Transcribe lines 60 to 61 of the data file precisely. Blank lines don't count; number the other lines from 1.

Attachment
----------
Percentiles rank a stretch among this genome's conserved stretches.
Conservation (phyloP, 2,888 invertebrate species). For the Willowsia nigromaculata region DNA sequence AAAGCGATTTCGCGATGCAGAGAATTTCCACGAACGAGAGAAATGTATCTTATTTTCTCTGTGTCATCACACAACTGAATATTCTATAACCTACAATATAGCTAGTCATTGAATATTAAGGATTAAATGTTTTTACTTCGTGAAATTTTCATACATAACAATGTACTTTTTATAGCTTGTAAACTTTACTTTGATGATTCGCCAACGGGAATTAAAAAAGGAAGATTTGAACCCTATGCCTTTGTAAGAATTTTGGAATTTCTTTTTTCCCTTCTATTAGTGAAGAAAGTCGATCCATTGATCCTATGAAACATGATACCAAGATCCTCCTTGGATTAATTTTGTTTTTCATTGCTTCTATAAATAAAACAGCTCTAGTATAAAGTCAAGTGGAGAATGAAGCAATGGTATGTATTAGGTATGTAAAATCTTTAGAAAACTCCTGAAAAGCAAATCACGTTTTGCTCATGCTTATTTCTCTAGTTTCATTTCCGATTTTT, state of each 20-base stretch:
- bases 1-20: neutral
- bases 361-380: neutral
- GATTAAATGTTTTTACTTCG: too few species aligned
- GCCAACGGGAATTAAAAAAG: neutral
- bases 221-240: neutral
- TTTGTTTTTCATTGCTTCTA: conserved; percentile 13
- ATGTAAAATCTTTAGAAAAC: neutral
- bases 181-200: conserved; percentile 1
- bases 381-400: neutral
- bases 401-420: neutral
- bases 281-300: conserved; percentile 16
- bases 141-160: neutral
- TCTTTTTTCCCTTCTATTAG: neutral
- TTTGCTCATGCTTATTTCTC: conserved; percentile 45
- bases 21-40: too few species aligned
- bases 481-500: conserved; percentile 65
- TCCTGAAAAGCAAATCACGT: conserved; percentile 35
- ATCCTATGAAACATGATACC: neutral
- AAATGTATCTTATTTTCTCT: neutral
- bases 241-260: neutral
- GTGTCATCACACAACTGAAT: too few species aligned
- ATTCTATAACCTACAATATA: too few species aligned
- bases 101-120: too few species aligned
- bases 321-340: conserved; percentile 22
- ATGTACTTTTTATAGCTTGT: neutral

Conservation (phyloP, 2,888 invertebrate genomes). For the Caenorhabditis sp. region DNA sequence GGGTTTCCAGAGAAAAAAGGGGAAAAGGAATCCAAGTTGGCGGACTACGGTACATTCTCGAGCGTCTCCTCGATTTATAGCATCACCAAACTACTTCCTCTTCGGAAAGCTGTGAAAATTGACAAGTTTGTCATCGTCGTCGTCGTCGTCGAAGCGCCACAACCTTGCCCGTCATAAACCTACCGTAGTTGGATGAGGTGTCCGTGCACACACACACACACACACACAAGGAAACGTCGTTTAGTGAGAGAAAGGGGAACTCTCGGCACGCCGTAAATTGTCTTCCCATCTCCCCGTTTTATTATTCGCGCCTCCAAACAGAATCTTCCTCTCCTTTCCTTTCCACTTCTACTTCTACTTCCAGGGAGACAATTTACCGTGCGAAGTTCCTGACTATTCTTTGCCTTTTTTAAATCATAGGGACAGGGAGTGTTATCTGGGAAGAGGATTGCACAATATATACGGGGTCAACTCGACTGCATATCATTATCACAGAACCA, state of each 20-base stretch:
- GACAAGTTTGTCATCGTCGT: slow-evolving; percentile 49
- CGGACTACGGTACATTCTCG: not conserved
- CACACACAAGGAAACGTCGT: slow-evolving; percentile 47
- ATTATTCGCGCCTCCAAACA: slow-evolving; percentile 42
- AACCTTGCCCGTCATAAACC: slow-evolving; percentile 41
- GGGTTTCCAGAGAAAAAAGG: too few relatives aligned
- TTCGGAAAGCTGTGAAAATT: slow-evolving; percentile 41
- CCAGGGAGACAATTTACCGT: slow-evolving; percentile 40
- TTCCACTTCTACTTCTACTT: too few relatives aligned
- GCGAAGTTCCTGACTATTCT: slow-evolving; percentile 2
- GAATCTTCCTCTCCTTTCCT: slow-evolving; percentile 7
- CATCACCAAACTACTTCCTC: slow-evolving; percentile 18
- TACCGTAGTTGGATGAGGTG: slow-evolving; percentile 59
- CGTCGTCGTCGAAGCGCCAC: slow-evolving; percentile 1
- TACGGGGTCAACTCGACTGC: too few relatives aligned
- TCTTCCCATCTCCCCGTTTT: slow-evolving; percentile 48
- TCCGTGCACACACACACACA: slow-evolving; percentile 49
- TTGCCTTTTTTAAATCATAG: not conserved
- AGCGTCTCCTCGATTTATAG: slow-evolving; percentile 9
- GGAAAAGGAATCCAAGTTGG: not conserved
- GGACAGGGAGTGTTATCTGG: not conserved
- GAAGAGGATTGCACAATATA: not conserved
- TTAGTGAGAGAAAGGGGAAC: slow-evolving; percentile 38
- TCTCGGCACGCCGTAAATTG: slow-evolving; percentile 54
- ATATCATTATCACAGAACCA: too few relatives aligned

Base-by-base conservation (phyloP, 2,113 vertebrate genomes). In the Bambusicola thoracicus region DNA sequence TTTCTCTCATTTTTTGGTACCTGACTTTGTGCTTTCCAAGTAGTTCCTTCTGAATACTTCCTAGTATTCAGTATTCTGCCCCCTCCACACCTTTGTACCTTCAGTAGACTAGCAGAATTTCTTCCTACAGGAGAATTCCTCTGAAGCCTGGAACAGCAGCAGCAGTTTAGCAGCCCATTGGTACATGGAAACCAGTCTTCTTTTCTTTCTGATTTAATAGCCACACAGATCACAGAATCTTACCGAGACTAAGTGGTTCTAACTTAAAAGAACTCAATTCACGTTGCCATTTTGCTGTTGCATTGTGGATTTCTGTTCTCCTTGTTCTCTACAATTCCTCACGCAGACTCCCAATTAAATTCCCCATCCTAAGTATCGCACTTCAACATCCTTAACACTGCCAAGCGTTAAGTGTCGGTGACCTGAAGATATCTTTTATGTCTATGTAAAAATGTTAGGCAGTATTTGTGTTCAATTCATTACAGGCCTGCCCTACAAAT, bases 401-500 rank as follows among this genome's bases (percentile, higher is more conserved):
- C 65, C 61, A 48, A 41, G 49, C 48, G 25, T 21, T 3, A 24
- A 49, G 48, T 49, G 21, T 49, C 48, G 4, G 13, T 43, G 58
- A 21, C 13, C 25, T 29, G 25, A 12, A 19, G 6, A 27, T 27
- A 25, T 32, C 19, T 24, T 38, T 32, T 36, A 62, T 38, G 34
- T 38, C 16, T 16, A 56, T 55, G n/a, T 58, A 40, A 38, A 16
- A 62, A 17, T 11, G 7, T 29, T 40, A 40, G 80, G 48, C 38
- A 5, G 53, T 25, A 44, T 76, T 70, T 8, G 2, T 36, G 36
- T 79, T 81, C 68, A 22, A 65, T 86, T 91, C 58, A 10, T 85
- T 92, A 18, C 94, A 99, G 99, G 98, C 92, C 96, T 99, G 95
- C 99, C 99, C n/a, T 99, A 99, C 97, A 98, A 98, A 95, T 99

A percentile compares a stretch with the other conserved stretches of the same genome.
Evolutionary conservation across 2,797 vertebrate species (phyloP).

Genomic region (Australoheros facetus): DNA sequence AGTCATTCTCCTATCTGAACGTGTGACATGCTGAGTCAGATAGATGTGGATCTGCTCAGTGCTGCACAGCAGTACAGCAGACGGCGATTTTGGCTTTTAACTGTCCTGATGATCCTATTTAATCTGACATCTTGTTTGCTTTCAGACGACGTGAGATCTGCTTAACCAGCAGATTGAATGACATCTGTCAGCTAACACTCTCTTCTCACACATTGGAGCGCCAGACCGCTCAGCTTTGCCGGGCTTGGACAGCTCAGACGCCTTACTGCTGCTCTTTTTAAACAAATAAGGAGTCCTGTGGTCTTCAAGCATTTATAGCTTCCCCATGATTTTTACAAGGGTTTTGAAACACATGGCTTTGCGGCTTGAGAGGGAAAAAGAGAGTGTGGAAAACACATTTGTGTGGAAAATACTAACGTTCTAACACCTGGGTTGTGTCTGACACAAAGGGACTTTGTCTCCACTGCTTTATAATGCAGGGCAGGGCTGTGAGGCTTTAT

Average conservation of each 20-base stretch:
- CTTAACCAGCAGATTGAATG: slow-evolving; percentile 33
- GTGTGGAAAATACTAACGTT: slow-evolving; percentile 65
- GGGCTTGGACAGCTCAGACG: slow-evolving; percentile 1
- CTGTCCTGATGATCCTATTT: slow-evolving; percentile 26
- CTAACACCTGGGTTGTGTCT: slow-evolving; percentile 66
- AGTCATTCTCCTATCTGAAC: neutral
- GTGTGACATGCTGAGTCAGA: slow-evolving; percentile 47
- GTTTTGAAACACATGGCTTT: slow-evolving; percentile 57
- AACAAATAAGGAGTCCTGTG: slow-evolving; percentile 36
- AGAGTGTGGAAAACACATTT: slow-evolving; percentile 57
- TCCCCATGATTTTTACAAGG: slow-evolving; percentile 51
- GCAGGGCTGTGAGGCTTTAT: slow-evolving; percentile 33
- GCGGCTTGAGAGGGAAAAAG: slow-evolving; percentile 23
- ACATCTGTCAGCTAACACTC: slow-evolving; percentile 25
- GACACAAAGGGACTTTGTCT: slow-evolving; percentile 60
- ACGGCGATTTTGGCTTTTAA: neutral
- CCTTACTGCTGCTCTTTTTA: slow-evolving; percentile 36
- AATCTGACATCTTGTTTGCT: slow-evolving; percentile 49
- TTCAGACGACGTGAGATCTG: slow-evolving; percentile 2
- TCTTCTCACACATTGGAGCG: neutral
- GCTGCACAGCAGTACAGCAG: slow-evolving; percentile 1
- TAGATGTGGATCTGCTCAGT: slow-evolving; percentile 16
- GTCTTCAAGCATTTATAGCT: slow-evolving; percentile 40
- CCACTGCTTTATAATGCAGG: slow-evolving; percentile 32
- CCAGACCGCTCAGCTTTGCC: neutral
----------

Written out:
- A 62, A 17, T 11, G 7, T 29, T 40, A 40, G 80, G 48, C 38
- A 5, G 53, T 25, A 44, T 76, T 70, T 8, G 2, T 36, G 36